Thought Leadership: Exploring Competitiveness (Members Only)
One of the fascinating aspects of organisational psychology is seeing vivid living examples of personality dimensions, enabling a richer understanding of how such constructs play out in the real world. An example is the dimension ‘Competitive’ (one of the 32 dimensions of the Occupational Personality Questionnaire or OPQ). The life of Lester Piggott, as described in his recent obituary in The Economist, colourfully illustrates some of the positives and negatives of having an extremely high level of competitiveness.
The central part of competitiveness is the will to win and this is of course amplified by the fact that the winners usually reap the bulk of the rewards, such as fame and fortune. Winning is not just about coming first; it is also about beating the other contenders. Piggott reportedly absorbed this philosophy from his father. ‘You went out to win. Win, win, win.’ He won his first real race at 12 years of age. He went on to win 4,493 races in Britain. Of course, he also needed talent and technique and to this end he combined exquisite balance and ruthless will.
To illustrate, let us look at his behaviour in the Grand Prix de Deauville in 1979. He dropped his whip near the finish line. His response was to steal another! He reached out with his right hand as he drew alongside at full gallop toward the left hand of Michel Lequeux and plucked his whip away and with this whipped his way to the finish line.
This brings us to the downside of being highly competitive. As Graeme Richardson entitled his 1994 book about politics, ‘Whatever it takes’, is an attitude that leads to rule-bending and breaking behaviour. In Piggott’s case, this led to him being suspended at 18 by the Jockey Club for reckless riding, but only for a short time.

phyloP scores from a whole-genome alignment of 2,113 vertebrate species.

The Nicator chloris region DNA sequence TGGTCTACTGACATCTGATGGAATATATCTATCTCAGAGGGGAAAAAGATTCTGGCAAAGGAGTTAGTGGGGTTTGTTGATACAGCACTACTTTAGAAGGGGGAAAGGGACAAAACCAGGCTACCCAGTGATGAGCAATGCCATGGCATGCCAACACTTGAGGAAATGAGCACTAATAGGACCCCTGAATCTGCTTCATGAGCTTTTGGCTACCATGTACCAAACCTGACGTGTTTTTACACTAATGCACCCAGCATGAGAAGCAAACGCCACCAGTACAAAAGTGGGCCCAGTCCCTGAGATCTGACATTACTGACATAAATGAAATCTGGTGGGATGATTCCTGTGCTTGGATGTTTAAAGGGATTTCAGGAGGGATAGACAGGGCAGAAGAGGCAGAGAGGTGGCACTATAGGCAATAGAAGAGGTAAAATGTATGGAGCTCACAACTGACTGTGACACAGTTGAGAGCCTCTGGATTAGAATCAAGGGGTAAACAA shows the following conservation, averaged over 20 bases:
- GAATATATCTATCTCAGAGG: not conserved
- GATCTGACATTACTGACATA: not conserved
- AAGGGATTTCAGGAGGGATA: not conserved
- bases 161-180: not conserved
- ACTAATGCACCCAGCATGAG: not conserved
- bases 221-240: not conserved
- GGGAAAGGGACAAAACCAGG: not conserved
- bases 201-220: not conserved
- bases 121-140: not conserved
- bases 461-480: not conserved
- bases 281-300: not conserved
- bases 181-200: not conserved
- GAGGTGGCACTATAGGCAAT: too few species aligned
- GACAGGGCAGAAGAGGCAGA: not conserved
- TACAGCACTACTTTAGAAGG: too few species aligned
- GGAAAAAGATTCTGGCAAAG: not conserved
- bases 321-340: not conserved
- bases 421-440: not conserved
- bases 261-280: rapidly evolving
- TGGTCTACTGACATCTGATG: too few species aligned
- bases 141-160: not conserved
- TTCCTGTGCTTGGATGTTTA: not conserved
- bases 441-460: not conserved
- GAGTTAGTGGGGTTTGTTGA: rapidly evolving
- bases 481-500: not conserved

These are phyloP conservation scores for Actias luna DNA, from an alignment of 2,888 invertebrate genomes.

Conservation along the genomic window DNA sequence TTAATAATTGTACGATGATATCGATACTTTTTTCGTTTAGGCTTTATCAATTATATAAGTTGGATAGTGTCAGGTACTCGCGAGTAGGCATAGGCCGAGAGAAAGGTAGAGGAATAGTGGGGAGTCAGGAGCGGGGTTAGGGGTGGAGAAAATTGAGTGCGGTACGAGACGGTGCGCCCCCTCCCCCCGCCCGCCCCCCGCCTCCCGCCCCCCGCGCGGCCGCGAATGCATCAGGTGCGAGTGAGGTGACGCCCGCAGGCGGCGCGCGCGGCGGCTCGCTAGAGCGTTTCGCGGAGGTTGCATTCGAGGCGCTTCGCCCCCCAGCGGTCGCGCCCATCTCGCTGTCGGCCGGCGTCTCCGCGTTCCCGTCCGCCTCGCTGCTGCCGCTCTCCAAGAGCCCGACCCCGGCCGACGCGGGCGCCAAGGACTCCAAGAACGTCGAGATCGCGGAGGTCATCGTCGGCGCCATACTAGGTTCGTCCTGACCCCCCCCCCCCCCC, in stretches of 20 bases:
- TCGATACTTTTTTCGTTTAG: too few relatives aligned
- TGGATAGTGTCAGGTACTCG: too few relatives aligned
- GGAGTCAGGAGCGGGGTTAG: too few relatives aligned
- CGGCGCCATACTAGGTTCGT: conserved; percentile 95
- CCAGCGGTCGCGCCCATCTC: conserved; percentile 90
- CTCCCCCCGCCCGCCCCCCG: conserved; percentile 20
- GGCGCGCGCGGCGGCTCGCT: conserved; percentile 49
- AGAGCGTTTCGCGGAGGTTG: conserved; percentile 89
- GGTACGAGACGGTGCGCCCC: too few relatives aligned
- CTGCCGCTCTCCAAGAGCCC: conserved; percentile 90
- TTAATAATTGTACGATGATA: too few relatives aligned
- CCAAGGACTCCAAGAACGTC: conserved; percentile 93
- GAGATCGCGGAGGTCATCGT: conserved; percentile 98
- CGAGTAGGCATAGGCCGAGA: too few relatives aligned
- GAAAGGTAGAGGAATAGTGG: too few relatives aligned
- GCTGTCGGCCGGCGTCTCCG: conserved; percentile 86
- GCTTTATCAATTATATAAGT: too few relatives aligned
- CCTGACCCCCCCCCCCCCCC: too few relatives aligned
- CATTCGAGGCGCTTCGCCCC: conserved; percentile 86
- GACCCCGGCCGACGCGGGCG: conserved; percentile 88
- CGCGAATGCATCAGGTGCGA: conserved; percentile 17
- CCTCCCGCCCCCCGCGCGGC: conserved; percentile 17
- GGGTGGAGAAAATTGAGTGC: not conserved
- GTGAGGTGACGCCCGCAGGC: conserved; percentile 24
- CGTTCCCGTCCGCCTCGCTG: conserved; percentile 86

When an exceptional mount appeared, he insisted on riding it at the next big race, even if it was being kept for another jockey. He would phone to plead his case to the owner and this ‘jocking off’ became known as his specialty. Money was reportedly also an obsession for him, but in 1985 he was found to have evaded tax for a decade and a half, earning him three years in jail. He staged a remarkable comeback in the Breeders’ Cup Mile at Belmont Park, New York at the age of 54. He said this was the most satisfying ride he had ever had.
Competitiveness is a sought-after characteristic in the business world, particularly in sales, promotional and entrepreneurial areas. It provides an edge or drive to other areas of personality such as persuasiveness. But on a ten-point scale, perhaps we should think whether a 7 or 8 could be seen as positive, but that a 9 or 10 might be more likely to produce some of the problematic behaviours illustrated above. It is probably a curvilinear rather than a linear relationship with performance.
So, competitiveness can be a huge factor in winning, but we need to be aware of the dark side of doing so at the cost of bending the rules, sometimes to the level of unethical, even illegal behaviour. An alternative driver is the dimension ‘Achieving’, which puts the emphasis on personal best performance, overcoming challenges and setting high standards, rather than on beating others. Constraints on the potential excesses of competitiveness can come from dimensions related to emotional control and rule-following. So, we need to look at the whole profile of an individual (not to mention the work environment) to better predict the risks and benefits of how some more extreme elements like very high competitiveness may play out.
The Economist, June 4, 2022